UVA: About Those Poor Students

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Earlier this month the Education Trust released a paper arguing that most of America’s public colleges and universities were failing in their mission to educate needy students. The University of Virginia begs to differ. UVA thinks it’s doing better than Ed Trust does. According to an article in C-VILLE Weekly, the Ed Trust data comes from 2006, and the university has made a lot of changes in the last four years:

Greg Roberts, UVA Dean of Admission, says that, as far as UVA goes, things have changed since the 2006 data. “I think we have made tremendous improvements, especially in the low-income area in the past few years,” he says. For the 2009 class, 31 percent of enrolled UVA students are receiving need-based financial aid, an increase from 24 percent in 2006.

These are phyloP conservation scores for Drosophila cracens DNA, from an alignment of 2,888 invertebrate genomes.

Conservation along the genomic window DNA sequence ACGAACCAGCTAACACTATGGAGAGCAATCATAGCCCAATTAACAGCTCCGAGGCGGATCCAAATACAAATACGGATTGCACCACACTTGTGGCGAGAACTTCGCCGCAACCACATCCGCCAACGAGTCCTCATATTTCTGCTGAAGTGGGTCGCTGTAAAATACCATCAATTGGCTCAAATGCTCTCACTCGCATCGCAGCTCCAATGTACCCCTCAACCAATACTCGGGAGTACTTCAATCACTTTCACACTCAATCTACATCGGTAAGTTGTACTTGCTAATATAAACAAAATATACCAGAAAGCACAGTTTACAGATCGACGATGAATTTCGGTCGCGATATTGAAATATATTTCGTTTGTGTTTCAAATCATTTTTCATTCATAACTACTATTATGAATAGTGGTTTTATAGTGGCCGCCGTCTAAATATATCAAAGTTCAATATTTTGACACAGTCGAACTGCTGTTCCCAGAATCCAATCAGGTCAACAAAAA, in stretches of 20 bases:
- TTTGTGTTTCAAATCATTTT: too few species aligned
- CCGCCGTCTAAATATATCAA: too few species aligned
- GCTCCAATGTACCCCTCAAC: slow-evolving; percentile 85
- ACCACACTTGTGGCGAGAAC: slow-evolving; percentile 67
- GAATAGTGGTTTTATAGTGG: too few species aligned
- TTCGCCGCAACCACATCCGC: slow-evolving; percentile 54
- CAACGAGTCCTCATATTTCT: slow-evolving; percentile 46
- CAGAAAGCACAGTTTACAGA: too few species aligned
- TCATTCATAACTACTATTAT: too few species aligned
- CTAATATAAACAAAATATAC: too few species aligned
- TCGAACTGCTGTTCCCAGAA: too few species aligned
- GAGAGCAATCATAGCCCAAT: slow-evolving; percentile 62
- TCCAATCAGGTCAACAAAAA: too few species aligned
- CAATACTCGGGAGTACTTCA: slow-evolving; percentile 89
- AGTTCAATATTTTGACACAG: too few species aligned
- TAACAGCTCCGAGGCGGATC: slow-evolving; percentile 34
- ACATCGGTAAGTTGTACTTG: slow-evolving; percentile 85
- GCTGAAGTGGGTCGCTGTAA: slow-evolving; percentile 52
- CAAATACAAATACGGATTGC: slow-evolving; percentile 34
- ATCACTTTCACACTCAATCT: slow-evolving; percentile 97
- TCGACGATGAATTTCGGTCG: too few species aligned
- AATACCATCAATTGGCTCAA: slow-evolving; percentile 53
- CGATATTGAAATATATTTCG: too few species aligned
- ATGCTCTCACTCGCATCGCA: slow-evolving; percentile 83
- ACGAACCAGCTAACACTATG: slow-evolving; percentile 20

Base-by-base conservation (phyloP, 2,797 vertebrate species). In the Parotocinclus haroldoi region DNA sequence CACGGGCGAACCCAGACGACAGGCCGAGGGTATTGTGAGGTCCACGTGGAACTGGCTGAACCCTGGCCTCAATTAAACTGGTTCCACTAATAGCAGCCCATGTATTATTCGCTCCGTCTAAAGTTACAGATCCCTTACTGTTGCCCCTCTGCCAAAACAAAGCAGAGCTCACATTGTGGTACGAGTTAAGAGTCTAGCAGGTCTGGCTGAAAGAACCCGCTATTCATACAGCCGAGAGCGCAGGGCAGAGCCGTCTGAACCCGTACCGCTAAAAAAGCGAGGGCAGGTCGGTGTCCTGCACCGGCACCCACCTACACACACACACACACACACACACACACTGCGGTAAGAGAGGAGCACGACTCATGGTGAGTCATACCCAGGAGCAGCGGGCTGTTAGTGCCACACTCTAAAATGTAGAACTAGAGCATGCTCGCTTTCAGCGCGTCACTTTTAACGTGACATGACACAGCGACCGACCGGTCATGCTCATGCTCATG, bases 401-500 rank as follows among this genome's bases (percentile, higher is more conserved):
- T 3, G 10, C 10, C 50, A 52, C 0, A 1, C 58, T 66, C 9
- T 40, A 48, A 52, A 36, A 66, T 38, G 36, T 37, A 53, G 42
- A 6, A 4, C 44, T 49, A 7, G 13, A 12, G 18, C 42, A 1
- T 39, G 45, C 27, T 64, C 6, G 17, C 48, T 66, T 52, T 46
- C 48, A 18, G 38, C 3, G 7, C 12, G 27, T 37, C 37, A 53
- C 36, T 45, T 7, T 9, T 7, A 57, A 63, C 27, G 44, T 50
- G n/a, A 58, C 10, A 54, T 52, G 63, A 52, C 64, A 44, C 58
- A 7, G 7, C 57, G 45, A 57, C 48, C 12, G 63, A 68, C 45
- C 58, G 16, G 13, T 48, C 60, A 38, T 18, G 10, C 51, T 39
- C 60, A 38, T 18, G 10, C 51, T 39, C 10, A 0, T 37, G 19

Well that’s a good start. The University of Virginia, with its historic buildings, secret societies, and residential colleges, has long been known as one of America’s more exclusive public universities.

According to Ed Turst’s report, 10 percent of UVA students are from poor families. In contrast, some 32 percent of college students in Virginia were from low-income families.

Earlier this month UVA chose Teresa Sullivan to become the next president of the school. Sullivan is currently provost and executive vice president for academic affairs at the University of Michigan, a school that Ed Trust also indicated did not enroll many low-income students.

Daniel Luzer

Daniel Luzer is the news editor at Governing Magazine and former web editor of the Washington Monthly. Find him on Twitter: @Daniel_Luzer